The US has a very robust system of environmental programs that are administered by several different governmental agencies. This paper will look at five of these agencies, the Environmental Protection Agency (EPA), United States Fish and Wildlife Service (USFWS), United States Forest Service (USFS), Bureau of Land Management (BLM), and the National Oceanic and Atmospheric Administration (NOAA). Although these five agencies cover a large portion of the environmental programs within the US, they are not all inclusive. The scope of each individual agency is roughly centered on different portions of the environment, such as wildlife and aquatic organisms, forests, lands, the atmosphere, and oceans. The EPA is the primary agency of US environmental protection and sets regulatory standards that can overlap the boundaries of other agencies. A brief timeline of these organizations can reveal how environmental ethics has evolved within the US. Many US environmental agencies were primarily concerned with resource management or commerce in their early beginnings.

The USFS was created in 1905 as part of the US Department of Agriculture, primarily to provide the nation water and timber (USFS, 2009). The BLM was created in 1946 from two other agencies, the General Land Office and the US Grazing Service, primarily concerned with land management and the livestock industry (BLM, 2012b). Established in 1940, the USFWS traces its heritage to the US Fish Commission, concerned with the sustainment of an important national food source (USFWS, 2000). The NOAA was established in 1970 and evolved out of the US Coast and Geodetic Survey of 1807, Weather Bureau of 1870, and Bureau of Commercial Fisheries of 1871 (NOAA, 2006). As awareness of environmental ethics evolved over time, these agencies began to protect and conserve the portions of the environment that they had responsibility for. Finally, after signing the National Environmental Protection Act (NEPA), President Richard Nixon established the EPA on December 2, 1970 (EPA, 2012a). As concern for the environment mounted, the focus of US environmental agencies transitioned from primarily resource management to conserving and protecting the environment, in addition to managing US natural resources.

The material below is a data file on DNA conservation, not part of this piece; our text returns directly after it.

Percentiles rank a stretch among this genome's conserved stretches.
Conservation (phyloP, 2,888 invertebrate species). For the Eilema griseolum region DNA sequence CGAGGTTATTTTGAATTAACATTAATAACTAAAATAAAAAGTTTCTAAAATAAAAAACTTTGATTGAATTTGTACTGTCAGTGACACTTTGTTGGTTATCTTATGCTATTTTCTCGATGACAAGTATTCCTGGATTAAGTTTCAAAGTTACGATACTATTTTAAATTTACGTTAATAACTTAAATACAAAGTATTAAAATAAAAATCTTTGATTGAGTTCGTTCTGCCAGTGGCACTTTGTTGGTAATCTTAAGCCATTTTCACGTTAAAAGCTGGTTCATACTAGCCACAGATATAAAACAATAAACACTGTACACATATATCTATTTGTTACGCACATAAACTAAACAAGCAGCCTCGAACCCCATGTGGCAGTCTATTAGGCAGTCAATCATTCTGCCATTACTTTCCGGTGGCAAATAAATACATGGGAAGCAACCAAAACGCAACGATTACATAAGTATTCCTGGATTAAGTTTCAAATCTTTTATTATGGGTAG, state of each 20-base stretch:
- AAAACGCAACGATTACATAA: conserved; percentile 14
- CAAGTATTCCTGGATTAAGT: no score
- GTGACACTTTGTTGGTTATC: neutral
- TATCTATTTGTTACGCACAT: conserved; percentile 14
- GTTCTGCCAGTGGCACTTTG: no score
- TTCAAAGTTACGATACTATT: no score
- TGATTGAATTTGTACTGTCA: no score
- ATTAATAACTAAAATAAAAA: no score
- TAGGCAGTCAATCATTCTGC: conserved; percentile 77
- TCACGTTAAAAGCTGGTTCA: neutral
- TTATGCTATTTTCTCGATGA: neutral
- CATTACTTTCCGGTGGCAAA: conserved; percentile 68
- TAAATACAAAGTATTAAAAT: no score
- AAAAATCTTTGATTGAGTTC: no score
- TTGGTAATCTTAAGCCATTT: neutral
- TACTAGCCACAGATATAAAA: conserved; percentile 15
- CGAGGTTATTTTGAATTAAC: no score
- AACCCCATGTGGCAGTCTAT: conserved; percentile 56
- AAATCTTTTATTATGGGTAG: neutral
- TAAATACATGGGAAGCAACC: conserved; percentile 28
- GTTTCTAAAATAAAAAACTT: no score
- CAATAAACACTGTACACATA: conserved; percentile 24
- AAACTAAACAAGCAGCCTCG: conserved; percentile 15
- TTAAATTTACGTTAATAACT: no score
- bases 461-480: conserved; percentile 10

III. Analysis
An evaluation of its policies and environmental agency guidance documents will help identify the environmental ethic for the United States. These policies and statements of mission can be very telling about the overall ethic and environmental value system in the US government. Although not specifically covered in this paper, changes to these policies and documents over time can also reveal the evolution of the US environmental ethic. US Environmental Policy

A key document defining the US government’s environmental policy is the National Environmental Policy Act (NEPA) (United States Senate, 2000). This Act provides three declarations, each of them centered on the welfare and development of man through restoring and maintaining environmental quality, specifically to ensure man and nature exits in “productive harmony” and to ensure the “social, economical” requirements of American citizens (USS, 2000). These statements are a direct declaration of national environmental policy and specifically display this Act’s valuing of nature as a resource to be maintained and preserved for human use (USS, 2000).